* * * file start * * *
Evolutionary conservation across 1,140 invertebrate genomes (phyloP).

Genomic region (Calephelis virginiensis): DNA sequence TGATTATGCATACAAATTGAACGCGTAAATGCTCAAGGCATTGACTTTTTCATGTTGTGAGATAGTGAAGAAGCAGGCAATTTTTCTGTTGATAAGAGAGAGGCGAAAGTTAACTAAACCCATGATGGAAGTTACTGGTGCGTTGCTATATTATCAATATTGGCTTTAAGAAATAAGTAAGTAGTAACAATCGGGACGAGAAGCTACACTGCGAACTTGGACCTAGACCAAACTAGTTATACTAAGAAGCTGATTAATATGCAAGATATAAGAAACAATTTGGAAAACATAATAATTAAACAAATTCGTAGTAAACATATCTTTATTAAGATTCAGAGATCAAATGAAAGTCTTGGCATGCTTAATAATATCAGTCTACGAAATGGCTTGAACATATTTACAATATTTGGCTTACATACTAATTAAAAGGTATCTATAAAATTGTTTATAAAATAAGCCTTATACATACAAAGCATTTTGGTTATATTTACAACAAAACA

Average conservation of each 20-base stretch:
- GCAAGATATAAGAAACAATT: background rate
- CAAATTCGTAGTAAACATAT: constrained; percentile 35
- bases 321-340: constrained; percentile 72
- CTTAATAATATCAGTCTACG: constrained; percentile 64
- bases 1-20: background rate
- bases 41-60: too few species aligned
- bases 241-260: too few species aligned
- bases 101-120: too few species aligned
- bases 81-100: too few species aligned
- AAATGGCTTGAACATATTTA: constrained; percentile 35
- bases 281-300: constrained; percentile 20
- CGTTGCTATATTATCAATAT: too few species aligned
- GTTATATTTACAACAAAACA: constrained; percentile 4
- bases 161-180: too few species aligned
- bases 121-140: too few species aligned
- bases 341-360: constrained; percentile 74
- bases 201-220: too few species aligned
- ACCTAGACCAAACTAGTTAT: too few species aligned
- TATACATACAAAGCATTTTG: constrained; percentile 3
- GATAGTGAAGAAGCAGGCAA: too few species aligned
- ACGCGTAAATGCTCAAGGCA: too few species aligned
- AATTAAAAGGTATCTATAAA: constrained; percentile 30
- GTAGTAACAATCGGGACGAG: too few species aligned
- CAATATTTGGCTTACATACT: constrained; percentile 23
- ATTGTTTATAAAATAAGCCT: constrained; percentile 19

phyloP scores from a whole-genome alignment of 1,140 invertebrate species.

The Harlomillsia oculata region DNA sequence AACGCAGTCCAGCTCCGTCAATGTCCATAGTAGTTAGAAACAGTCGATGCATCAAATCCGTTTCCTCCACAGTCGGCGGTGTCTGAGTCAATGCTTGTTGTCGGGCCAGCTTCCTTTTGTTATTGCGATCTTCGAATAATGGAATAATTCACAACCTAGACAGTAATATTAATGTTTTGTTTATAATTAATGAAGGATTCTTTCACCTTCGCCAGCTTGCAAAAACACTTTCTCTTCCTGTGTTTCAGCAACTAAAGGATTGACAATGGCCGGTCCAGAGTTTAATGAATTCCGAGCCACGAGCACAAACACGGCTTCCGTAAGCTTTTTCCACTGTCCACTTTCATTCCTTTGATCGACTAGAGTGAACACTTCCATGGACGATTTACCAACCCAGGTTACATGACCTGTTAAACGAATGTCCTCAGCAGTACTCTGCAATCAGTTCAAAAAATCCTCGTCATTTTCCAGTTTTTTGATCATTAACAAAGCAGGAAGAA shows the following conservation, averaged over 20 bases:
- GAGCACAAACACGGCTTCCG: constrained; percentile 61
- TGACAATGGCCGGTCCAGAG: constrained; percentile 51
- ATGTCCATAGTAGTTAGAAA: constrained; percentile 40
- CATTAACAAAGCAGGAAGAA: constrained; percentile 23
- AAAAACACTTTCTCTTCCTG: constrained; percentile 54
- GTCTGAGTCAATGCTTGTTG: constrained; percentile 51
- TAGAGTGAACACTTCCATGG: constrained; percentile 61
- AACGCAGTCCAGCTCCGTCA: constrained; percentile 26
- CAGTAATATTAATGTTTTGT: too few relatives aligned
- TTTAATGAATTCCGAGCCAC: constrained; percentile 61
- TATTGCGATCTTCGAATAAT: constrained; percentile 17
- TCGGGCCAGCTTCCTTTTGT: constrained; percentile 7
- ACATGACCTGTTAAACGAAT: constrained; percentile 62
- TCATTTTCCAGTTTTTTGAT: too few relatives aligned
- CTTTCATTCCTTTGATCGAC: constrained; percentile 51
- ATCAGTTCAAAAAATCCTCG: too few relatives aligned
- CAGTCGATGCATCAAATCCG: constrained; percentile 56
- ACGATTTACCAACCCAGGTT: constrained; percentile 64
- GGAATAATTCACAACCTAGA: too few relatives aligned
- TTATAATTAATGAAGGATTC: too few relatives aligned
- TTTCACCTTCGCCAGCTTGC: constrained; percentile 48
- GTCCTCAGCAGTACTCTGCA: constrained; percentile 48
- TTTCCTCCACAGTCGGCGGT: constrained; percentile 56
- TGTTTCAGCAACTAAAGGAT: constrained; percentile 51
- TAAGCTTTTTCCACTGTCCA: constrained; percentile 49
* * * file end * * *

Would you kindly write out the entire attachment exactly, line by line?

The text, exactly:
Evolutionary conservation across 1,140 invertebrate genomes (phyloP).

Genomic region (Calephelis virginiensis): DNA sequence TGATTATGCATACAAATTGAACGCGTAAATGCTCAAGGCATTGACTTTTTCATGTTGTGAGATAGTGAAGAAGCAGGCAATTTTTCTGTTGATAAGAGAGAGGCGAAAGTTAACTAAACCCATGATGGAAGTTACTGGTGCGTTGCTATATTATCAATATTGGCTTTAAGAAATAAGTAAGTAGTAACAATCGGGACGAGAAGCTACACTGCGAACTTGGACCTAGACCAAACTAGTTATACTAAGAAGCTGATTAATATGCAAGATATAAGAAACAATTTGGAAAACATAATAATTAAACAAATTCGTAGTAAACATATCTTTATTAAGATTCAGAGATCAAATGAAAGTCTTGGCATGCTTAATAATATCAGTCTACGAAATGGCTTGAACATATTTACAATATTTGGCTTACATACTAATTAAAAGGTATCTATAAAATTGTTTATAAAATAAGCCTTATACATACAAAGCATTTTGGTTATATTTACAACAAAACA

Average conservation of each 20-base stretch:
- GCAAGATATAAGAAACAATT: background rate
- CAAATTCGTAGTAAACATAT: constrained; percentile 35
- bases 321-340: constrained; percentile 72
- CTTAATAATATCAGTCTACG: constrained; percentile 64
- bases 1-20: background rate
- bases 41-60: too few species aligned
- bases 241-260: too few species aligned
- bases 101-120: too few species aligned
- bases 81-100: too few species aligned
- AAATGGCTTGAACATATTTA: constrained; percentile 35
- bases 281-300: constrained; percentile 20
- CGTTGCTATATTATCAATAT: too few species aligned
- GTTATATTTACAACAAAACA: constrained; percentile 4
- bases 161-180: too few species aligned
- bases 121-140: too few species aligned
- bases 341-360: constrained; percentile 74
- bases 201-220: too few species aligned
- ACCTAGACCAAACTAGTTAT: too few species aligned
- TATACATACAAAGCATTTTG: constrained; percentile 3
- GATAGTGAAGAAGCAGGCAA: too few species aligned
- ACGCGTAAATGCTCAAGGCA: too few species aligned
- AATTAAAAGGTATCTATAAA: constrained; percentile 30
- GTAGTAACAATCGGGACGAG: too few species aligned
- CAATATTTGGCTTACATACT: constrained; percentile 23
- ATTGTTTATAAAATAAGCCT: constrained; percentile 19

phyloP scores from a whole-genome alignment of 1,140 invertebrate species.

The Harlomillsia oculata region DNA sequence AACGCAGTCCAGCTCCGTCAATGTCCATAGTAGTTAGAAACAGTCGATGCATCAAATCCGTTTCCTCCACAGTCGGCGGTGTCTGAGTCAATGCTTGTTGTCGGGCCAGCTTCCTTTTGTTATTGCGATCTTCGAATAATGGAATAATTCACAACCTAGACAGTAATATTAATGTTTTGTTTATAATTAATGAAGGATTCTTTCACCTTCGCCAGCTTGCAAAAACACTTTCTCTTCCTGTGTTTCAGCAACTAAAGGATTGACAATGGCCGGTCCAGAGTTTAATGAATTCCGAGCCACGAGCACAAACACGGCTTCCGTAAGCTTTTTCCACTGTCCACTTTCATTCCTTTGATCGACTAGAGTGAACACTTCCATGGACGATTTACCAACCCAGGTTACATGACCTGTTAAACGAATGTCCTCAGCAGTACTCTGCAATCAGTTCAAAAAATCCTCGTCATTTTCCAGTTTTTTGATCATTAACAAAGCAGGAAGAA shows the following conservation, averaged over 20 bases:
- GAGCACAAACACGGCTTCCG: constrained; percentile 61
- TGACAATGGCCGGTCCAGAG: constrained; percentile 51
- ATGTCCATAGTAGTTAGAAA: constrained; percentile 40
- CATTAACAAAGCAGGAAGAA: constrained; percentile 23
- AAAAACACTTTCTCTTCCTG: constrained; percentile 54
- GTCTGAGTCAATGCTTGTTG: constrained; percentile 51
- TAGAGTGAACACTTCCATGG: constrained; percentile 61
- AACGCAGTCCAGCTCCGTCA: constrained; percentile 26
- CAGTAATATTAATGTTTTGT: too few relatives aligned
- TTTAATGAATTCCGAGCCAC: constrained; percentile 61
- TATTGCGATCTTCGAATAAT: constrained; percentile 17
- TCGGGCCAGCTTCCTTTTGT: constrained; percentile 7
- ACATGACCTGTTAAACGAAT: constrained; percentile 62
- TCATTTTCCAGTTTTTTGAT: too few relatives aligned
- CTTTCATTCCTTTGATCGAC: constrained; percentile 51
- ATCAGTTCAAAAAATCCTCG: too few relatives aligned
- CAGTCGATGCATCAAATCCG: constrained; percentile 56
- ACGATTTACCAACCCAGGTT: constrained; percentile 64
- GGAATAATTCACAACCTAGA: too few relatives aligned
- TTATAATTAATGAAGGATTC: too few relatives aligned
- TTTCACCTTCGCCAGCTTGC: constrained; percentile 48
- GTCCTCAGCAGTACTCTGCA: constrained; percentile 48
- TTTCCTCCACAGTCGGCGGT: constrained; percentile 56
- TGTTTCAGCAACTAAAGGAT: constrained; percentile 51
- TAAGCTTTTTCCACTGTCCA: constrained; percentile 49